Confirming this issue also on Mozilla/5.0 (X11; Ubuntu; Linux x86_64; rv:19.0) Gecko/20100101 Firefox/19.0. Toggling the image.high_quality_downscaling.enabled flag (setting it to false). Drops CPU % to 0, with it enabled jumps to 100% and you can also visually see the background-image jumping / shaking / vibrating.
Attached file Simple testcase (obsolete) —
Simpler testcase showing the issue, it is important that the image points to the same src(), floating next to each-other and one is smaller / bigger than the other.
Attachment #723906 - Attachment mime type: text/plain → text/html
See also Bug 732150.
The issue caused by height property also. 

If height is 100% and not in px then CPU load get to 100%
Duplicate of this bug: 884497
Assignee: joe → nobody
I'm also impacted by this bug. CPU high when "background-size: 100%" for height is used. Please~~~ this is very problematic. My tree diagram needs stretchable images to get proper style.
User-Agent: Mozilla/5.0 (X11; Linux x86_64; rv:23.0) Gecko/20100101 Firefox/23.0

I've also come across what appears to be this bug.

In my case, the behaviour is exhibited by a (fairly large) background image on a div with "background-size: contain", but only when it also has a background-position other than 0 0.
As well as high CPU, I can see the scaled image flicker/jitter/jiggle, like it's being repeatedly resized using slightly different parameters.

The aforementioned about:config parameter instantly halts the problem for me, and reactivating resumes the jittering.

However, if I use FireBug to turn off the element's background-image CSS, and then turn it back on, the image behaves itself, and CPU usage remains low. This remains true even if the about:config setting is thence toggled off/on.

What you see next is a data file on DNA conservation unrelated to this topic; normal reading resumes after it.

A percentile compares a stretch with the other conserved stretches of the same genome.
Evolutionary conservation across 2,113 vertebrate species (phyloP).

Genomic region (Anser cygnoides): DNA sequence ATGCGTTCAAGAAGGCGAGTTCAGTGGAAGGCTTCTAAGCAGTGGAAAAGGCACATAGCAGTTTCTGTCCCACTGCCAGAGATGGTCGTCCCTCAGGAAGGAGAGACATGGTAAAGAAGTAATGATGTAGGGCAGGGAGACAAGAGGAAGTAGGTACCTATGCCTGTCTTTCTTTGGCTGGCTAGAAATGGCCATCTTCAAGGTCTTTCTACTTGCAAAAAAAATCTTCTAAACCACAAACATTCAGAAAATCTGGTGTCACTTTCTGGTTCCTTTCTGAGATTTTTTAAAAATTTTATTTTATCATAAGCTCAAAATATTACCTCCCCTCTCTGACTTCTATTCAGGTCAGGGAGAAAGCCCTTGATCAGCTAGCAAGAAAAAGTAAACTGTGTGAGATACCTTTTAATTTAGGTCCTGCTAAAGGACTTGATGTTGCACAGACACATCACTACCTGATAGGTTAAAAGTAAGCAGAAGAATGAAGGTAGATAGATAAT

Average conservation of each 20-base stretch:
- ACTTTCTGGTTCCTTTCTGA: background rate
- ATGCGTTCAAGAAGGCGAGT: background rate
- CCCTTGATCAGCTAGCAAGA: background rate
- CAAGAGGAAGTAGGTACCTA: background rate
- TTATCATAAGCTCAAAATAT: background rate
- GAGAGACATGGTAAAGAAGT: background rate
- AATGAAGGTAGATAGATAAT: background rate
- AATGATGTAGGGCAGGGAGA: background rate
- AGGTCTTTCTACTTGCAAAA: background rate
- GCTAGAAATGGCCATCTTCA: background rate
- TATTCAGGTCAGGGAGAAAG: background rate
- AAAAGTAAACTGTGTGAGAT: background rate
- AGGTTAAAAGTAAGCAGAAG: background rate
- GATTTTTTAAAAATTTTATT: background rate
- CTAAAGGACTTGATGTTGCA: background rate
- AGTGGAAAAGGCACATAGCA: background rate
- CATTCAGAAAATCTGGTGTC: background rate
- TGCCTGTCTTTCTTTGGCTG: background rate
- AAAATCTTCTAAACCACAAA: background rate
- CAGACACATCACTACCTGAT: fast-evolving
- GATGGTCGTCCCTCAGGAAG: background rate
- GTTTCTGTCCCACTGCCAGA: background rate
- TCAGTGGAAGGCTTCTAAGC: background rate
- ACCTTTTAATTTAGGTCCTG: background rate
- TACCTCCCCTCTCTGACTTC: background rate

Further to my prior comment, I've just discovered that the jittering only seems to occur when the resized image is also being displayed elsewhere on the same page.
In my case it's as another background-image, on a smaller label element.
Additional problem scenario.

Excessive CPU (30-40%) on Win7 when specifying a CSS background-size which is not an integer divisor of the original image size.

Eg, the background-image is 100x100 pixels, and a CSS background-size is specified as something like 60px 60px

The images are resized properly and look great but the CPU loads permanently while the page is visible.

Strangely, 50x50 works fine.
Firefox consumes high cpu with table cell background image set with css to:
[...] td{background-size: 100% 100%;}
Check this on - try cut line '38 and it will work OK without that
I can confirm this exists in FF26, it seems to be based on visible elements that have background-size set and increases the more that are visible.

Applying the CSS style: "image-rendering: -moz-crisp-edges" to an element with background-size set will drop the cpu usage but causes the image to have no smoothing applied.
Keywords: power
Comment on attachment 723906 [details]
Simple testcase

Attachment #723906 - Attachment is obsolete: true
Blocks: 953037
It also happen in my browser, Firefox 26 for Ubuntu. I've been investigating the issue and it only occurs if:

1. It's applied to an element which size depends on its contained text (inline?), for example a <a> tag. If you assign a fixed size to the element the problem stops.

2. The contained text must be over the background. For example if I use a background-size contain no-repeat with an small image and then I move the image outside the text area by applying a padding then the problem stops too.
I have the same problem using an img tag resized, duplicated in Firefox 26.0 on Windows 7 SP1 (all updates up to 01/28/2014).